Bill O'Reilly's show is becoming a real snoozefest these days, which may be why I glazed over his discussion of religion with David Silverman of American Atheists earlier this week, which mostly entailed O'Reilly accusing atheists of "insulting" believers by running ads calling religion a "scam." Fortunately, Nicholas Graham at the HuffPo has more patience than I and happened to notice this little exchange:
O'REILLY: I'll tell you why [religion's] not a scam, in my opinion: tide goes in, tide goes out. Never a miscommunication. You can't explain that.
SILVERMAN: Tide goes in, tide goes out?
O'REILLY: See, the water, the tide comes in and it goes out, Mr. Silverman. It always comes in, and always goes out. You can't explain that.
Seriously? I mean, we knew that Bill O'Reilly was fond of pushing around his right-wing prejudices as conventional wisdom, and he's displayed ignorant buffoonery on many an occasion. But this is epic ignorance, the kind you really don't expect from a major TV news anchor. Hell, I bet even Glenn Beck knows that the tides are created by lunar cycles.
So, yes, Bill, we can explain that. Quite scientifically and quite precisely, in fact. From Wikipedia:
Tides are the rise and fall of sea levels caused by the combined effects of the gravitational forces exerted by the Moon and the Sun and the rotation of the Earth.
Most places in the ocean usually experience two high tides and two low tides each day (semidiurnal tide), but some locations experience only one high and one low tide each day (diurnal tide). The times and amplitude of the tides at the coast are influenced by the alignment of the Sun and Moon, by the pattern of tides in the deep ocean (see figure 4) and by the shape of the coastline and near-shore bathymetry.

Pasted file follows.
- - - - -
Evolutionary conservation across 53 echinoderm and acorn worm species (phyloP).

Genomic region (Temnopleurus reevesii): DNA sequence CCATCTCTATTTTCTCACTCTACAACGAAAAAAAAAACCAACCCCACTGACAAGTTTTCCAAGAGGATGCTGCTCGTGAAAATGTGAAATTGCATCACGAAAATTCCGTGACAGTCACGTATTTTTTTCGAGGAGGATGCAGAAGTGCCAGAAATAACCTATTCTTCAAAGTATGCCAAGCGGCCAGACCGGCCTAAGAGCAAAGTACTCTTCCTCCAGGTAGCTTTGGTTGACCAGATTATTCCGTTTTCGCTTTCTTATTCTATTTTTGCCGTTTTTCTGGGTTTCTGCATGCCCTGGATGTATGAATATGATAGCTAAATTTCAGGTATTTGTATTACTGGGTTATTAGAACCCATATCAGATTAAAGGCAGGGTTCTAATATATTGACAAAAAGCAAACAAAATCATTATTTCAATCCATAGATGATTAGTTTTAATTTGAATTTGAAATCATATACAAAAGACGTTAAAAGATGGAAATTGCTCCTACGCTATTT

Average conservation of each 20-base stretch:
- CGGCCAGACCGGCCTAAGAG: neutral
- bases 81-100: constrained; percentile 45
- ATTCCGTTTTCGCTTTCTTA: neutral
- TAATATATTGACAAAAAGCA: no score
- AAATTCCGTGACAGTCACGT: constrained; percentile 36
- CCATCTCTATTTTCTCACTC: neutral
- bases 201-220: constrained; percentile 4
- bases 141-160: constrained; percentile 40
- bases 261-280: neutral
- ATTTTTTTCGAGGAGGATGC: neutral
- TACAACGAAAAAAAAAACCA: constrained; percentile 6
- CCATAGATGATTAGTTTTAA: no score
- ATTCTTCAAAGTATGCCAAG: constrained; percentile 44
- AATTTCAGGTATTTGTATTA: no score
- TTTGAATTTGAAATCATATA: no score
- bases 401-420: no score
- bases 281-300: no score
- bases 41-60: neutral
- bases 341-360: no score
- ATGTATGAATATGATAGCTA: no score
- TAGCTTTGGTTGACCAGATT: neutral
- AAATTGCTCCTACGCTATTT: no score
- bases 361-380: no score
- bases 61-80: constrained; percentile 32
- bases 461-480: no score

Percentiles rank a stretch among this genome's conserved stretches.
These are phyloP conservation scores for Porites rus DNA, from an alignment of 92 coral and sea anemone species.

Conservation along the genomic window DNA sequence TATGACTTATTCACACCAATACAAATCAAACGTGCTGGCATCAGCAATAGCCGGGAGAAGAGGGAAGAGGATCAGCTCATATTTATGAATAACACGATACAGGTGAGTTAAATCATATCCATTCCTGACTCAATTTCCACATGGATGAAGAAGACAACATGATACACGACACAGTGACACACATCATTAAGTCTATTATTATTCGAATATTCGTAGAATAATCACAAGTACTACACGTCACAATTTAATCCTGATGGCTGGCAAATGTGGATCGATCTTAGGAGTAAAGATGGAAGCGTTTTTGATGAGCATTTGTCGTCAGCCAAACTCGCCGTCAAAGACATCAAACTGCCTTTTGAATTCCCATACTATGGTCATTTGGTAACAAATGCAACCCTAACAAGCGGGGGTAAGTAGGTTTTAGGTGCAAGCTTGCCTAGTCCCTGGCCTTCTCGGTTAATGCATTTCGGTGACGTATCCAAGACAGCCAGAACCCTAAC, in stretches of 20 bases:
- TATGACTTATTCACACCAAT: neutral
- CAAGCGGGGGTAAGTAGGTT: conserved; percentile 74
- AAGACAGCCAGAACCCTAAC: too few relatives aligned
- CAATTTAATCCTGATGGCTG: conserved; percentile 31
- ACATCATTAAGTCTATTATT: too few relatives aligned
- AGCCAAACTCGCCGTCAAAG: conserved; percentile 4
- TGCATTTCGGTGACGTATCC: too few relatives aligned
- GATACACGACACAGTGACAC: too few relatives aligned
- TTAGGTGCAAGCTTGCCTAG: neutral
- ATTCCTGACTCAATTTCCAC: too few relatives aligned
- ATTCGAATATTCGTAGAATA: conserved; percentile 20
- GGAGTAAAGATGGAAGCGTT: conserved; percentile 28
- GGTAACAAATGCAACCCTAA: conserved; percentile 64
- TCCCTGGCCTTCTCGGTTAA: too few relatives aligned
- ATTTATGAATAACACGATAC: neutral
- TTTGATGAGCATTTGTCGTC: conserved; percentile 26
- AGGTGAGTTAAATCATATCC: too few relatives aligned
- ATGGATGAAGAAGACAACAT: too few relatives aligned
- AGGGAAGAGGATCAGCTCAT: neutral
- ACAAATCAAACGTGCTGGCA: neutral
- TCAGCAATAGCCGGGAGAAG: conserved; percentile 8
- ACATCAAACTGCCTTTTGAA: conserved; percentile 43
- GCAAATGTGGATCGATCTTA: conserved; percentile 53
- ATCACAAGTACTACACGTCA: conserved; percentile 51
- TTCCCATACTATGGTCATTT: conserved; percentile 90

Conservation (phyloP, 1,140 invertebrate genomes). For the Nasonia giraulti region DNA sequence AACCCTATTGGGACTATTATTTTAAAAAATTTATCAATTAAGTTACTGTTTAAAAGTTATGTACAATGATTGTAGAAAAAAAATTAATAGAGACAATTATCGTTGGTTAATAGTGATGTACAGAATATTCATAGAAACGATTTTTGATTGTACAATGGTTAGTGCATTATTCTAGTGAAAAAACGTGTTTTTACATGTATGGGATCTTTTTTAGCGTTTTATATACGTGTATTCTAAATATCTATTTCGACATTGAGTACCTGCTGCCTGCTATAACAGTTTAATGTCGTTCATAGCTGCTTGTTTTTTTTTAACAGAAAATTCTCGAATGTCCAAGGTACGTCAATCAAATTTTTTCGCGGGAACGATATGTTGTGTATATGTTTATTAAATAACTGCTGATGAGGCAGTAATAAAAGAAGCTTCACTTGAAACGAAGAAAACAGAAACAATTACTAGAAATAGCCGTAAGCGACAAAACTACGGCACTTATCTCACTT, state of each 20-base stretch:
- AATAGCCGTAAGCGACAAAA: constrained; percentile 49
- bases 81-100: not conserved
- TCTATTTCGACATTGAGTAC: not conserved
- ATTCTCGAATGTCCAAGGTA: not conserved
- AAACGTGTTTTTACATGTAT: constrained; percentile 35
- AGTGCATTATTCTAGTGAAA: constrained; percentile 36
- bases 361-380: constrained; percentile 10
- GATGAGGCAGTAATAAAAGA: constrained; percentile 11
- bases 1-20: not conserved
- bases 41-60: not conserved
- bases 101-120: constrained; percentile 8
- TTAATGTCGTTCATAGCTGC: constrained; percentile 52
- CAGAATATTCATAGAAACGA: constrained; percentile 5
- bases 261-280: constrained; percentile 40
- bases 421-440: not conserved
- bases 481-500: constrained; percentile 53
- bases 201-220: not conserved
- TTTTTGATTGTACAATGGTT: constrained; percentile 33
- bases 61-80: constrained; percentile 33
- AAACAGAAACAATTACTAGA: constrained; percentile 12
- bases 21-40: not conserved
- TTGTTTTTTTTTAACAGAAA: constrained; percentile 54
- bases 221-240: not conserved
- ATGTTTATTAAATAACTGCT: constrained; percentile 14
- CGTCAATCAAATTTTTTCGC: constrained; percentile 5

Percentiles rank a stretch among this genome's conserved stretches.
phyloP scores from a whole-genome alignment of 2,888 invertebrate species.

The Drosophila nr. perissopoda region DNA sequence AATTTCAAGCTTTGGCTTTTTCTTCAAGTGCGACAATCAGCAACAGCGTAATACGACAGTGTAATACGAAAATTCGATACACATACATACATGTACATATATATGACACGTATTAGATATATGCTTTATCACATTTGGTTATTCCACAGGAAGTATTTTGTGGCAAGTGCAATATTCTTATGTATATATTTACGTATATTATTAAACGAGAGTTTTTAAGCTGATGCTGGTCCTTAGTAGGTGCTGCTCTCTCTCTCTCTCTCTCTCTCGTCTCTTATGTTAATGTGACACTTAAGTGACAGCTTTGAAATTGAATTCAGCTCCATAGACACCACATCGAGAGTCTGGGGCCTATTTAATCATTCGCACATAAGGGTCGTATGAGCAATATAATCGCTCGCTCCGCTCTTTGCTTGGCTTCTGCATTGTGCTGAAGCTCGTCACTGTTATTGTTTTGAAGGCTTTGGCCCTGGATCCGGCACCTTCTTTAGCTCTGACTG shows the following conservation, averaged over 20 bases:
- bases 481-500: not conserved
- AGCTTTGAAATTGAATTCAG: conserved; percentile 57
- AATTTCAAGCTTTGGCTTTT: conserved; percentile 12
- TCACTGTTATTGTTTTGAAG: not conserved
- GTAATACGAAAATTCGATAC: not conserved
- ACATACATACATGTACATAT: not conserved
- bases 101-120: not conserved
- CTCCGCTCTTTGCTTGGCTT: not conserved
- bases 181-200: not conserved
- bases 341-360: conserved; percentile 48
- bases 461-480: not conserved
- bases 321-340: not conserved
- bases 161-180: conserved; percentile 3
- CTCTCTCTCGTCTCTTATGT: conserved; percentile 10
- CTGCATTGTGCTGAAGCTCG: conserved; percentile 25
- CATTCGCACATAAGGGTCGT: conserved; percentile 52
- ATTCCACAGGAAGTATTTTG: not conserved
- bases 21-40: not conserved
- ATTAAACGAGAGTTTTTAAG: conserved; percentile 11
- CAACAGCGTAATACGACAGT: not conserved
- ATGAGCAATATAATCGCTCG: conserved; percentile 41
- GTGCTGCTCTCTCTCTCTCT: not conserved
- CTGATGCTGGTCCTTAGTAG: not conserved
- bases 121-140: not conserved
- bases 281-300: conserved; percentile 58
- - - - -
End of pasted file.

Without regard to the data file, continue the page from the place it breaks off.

Most coastal areas experience two high and two low tides per day. The gravitational effect of the Moon on the surface of the Earth is the same when it is directly overhead as when it is directly underfoot. The Moon orbits the Earth in the same direction the Earth rotates on its axis, so it takes slightly more than a day—about 24 hours and 50 minutes—for the Moon to return to the same location in the sky. During this time, it has passed overhead once and underfoot once, so in many places the period of strongest tidal forcing is 12 hours and 25 minutes. The high tides do not necessarily occur when the Moon is overhead or underfoot, but the period of the forcing still determines the time between high tides.
The Sun also exerts on the Earth a gravitational attraction which results in a (less powerful) secondary tidal effect. When the Earth, Moon and Sun are approximately aligned, these two tidal effects reinforce one another, resulting in higher highs and lower lows. This alignment occurs approximately twice a month (at the full moon and new moon). These recurring extreme tides are termed spring tides. Tides with the smallest range are termed neap tides (occurring around the first and last quarter moons).
We've known about this for some time, Bill. In fact, Isaac Newton famously first accurately described and predicted tides by lunar cycles in the Principia, published in 1687.
Next from O'Reilly: The calendar is proof that God exists and religion is not a scam. You can't explain why we have 365 days every year, can you?